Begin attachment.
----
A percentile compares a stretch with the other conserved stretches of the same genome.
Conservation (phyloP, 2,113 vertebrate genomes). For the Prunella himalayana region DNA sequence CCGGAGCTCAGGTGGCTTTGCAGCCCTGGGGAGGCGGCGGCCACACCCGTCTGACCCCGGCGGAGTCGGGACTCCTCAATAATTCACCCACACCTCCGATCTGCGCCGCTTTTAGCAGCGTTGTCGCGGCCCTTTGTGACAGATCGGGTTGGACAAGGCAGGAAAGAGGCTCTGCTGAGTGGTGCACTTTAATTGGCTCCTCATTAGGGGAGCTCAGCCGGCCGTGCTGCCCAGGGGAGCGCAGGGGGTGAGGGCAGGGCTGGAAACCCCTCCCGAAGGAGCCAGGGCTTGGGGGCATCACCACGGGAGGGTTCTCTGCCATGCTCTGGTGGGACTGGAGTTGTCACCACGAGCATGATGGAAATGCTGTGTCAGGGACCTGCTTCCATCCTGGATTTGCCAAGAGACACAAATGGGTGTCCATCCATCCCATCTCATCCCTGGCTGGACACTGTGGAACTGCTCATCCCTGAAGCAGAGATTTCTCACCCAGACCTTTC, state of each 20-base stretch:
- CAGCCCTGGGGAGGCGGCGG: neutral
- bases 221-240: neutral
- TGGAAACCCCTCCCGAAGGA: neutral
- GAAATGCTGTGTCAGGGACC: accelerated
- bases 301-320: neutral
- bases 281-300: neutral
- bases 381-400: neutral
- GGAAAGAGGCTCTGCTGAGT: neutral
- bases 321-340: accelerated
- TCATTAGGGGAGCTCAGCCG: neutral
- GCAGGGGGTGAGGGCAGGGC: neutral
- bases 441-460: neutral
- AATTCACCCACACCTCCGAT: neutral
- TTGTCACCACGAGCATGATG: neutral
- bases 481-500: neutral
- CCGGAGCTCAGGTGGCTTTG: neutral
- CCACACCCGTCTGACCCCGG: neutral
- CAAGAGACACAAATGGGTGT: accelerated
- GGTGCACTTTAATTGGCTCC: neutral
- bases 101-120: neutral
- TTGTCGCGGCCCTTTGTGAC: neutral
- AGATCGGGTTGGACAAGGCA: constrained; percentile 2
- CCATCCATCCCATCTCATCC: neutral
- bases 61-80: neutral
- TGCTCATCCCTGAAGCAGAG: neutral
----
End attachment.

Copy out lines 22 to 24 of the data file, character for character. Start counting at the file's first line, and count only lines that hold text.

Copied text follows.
- bases 101-120: neutral
- TTGTCGCGGCCCTTTGTGAC: neutral
- AGATCGGGTTGGACAAGGCA: constrained; percentile 2